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Quarterly Report: Belichick took away what Rams did best

SUPER BOWL QUARTERLY REPORT

FIRST QUARTER

Theme: Patriots squander chances. New England ran 22 plays to the Rams’ 9 and outgained them, 107-29, but had nothing to show for it.

Slow starters: In nine Super Bowls, Tom Brady has yet to produce a touchdown in the first quarter.

First negative play: Ndamukong Suh burst through the line of scrimmage to stuff Sony Michel for a 4-yard loss on the Pats’ ninth play. The Pats ran 92 plays against the Chiefs in the AFC title game without having a single negative play.

Super nerves? Stephen Gostkowski made 83.3 percent of his field goals the last five years from 40 to 49 yards but missed wide left from 46 yards. He missed from 26 yards and on an extra point in last year’s Super Bowl.

Early Omen? Entering the game, the Pats were 4-0 in Super Bowls that ended 0-0 after the first quarter.

Matchups: Patriots All-Pro cornerback Stephon Gilmore lined up on Rams deep threat Brandin Cooks — or on Cooks’ side of the field in zone coverage — on every play in the first half.

Second guess: Facing a fourth-and-3 situation from the Pats’ 41 late in the quarter, Sean McVay opted to punt, after taking a delay-of-game penalty.

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SECOND QUARTER

Theme: Defense wins championships? The Rams ranked second in the NFL in scoring at 32.9 ppg and the Pats ranked fourth at 27.3 ppg.

Two-back problems: The Pats’ two-back set (21 personnel) has been great in the run game during the postseason, but the Rams were ready for it. New England ran three times for 22 yards on the first drive with fullback James Develin on the field. But on the next eight two-back runs, the Pats managed only 22 yards.

No wide zone: The Patriots’ defense was ready for the Rams’ zone runs to the outside. Los Angeles averaged 5.3 yards a carry on outside zone plays. But with Todd Gurley sitting on the bench much of the first half, the Rams did not run any zone runs to the outside. (Gurley cut one zone run back inside.)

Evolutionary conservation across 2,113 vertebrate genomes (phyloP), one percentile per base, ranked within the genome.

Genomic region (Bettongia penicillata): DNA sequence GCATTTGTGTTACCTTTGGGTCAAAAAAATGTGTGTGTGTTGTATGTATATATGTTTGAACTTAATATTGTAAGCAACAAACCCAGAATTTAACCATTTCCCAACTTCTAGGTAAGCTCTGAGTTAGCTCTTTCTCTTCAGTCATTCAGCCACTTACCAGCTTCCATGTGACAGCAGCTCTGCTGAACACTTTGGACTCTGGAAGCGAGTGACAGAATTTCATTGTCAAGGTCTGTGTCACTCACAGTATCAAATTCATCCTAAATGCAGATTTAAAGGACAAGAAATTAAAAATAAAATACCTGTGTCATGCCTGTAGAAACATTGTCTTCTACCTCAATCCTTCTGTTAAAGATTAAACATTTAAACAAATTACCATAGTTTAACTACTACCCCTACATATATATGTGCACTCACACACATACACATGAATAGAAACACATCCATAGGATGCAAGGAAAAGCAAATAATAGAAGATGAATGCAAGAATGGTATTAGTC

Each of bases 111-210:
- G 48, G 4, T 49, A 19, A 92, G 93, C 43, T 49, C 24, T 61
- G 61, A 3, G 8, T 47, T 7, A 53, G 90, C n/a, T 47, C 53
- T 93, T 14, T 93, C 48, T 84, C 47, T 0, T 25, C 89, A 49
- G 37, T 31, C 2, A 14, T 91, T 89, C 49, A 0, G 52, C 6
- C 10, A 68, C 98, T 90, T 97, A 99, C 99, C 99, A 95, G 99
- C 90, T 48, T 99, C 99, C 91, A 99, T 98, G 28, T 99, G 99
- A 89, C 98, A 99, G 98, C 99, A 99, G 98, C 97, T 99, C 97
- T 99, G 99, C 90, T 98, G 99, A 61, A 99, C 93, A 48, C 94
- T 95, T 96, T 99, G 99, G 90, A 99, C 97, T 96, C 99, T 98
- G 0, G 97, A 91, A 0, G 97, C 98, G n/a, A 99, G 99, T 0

No blitz Brady: As expected, Rams defensive coordinator Wade Phillips didn’t try to blitz Brady. The Rams ran just one rush of five men in the first half. That came on a third-and-10 play from the Rams’ 32 with 1:26 left in the half. The Pats gained 9 yards but failed on fourth and 1.

THIRD QUARTER

Theme: Greg the Leg ties the game.

Long FG: It was no surprise Rams place-kicker Greg Zuerlein connected from 53 yards to tie the game, 3-3, with 2:11 left. Zuerlein is 28 of 48 from 50 yards or more since entering the NFL in 2012. He’s 10 of 13 from 50-plus the past two seasons. Zuerlein’s 57-yard overtime kick gave the Rams their NFC Title win in New Orleans. It was the longest winning kick in NFL playoff history. Baltimore’s Justin Tucker is the only kicker with more 50-plus field goals (35) since 2012.

A lucky Ram: Backed up in the back of his own end zone, Los Angeles punter Johnny Hekker got a bad strike on the ball that had a hang time of only 3.5 seconds and landed at the Rams’ 45. But it rolled to the New England 29 for a 65-yard punt, longest in Super Bowl history.

Rams attack: The Rams used three-receiver sets with one back an NFL-high 90 percent of their plays this year. Through three quarters, they ran three-wide sets with one back on 34 of 39 plays (87 percent). Backed up in their own territory twice, they opted to use two-tight-end sets.

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FOURTH QUARTER

Theme: Patriot Reign.

Eight rings: Bill Belichick became the first head coach with six Super Bowls and tied Curley Lambeau and George Halas with six NFL titles. Belichick also has two more as defensive chief of the New York Giants.

Bill’s Plan: Belichick took away the run and the deep ball to Brandon Cooks. Make QB Jared Goff win the game from the pocket. He couldn’t do enough with the rest of the weapons to win. The Rams ranked No. 3 in rush yards (139 a game) but managed just 62.

Blitzing Brady: Credit Rams defensive chief Wade Phillips with a great game plan. But on the only Rams blitz of the second-half (and only the second of the game), Brady beat it for the 29-yard pass to Rob Gronkowski to the Rams’ 2.

Unsung hero: Dante Scarnecchia is the Patriots’ 70-year-old assistant head coach and offensive line coach. If there were a Hall of Fame for assistant coaches, he’d be in it. Super Bowl LIII was another highlight for Scarnecchia, not because the Patriots’ offensive line was great. But the Pats did enough. Rams All-World defensive tackle Aaron Donald, with 20.5 sacks on the season, did not wreck the game.

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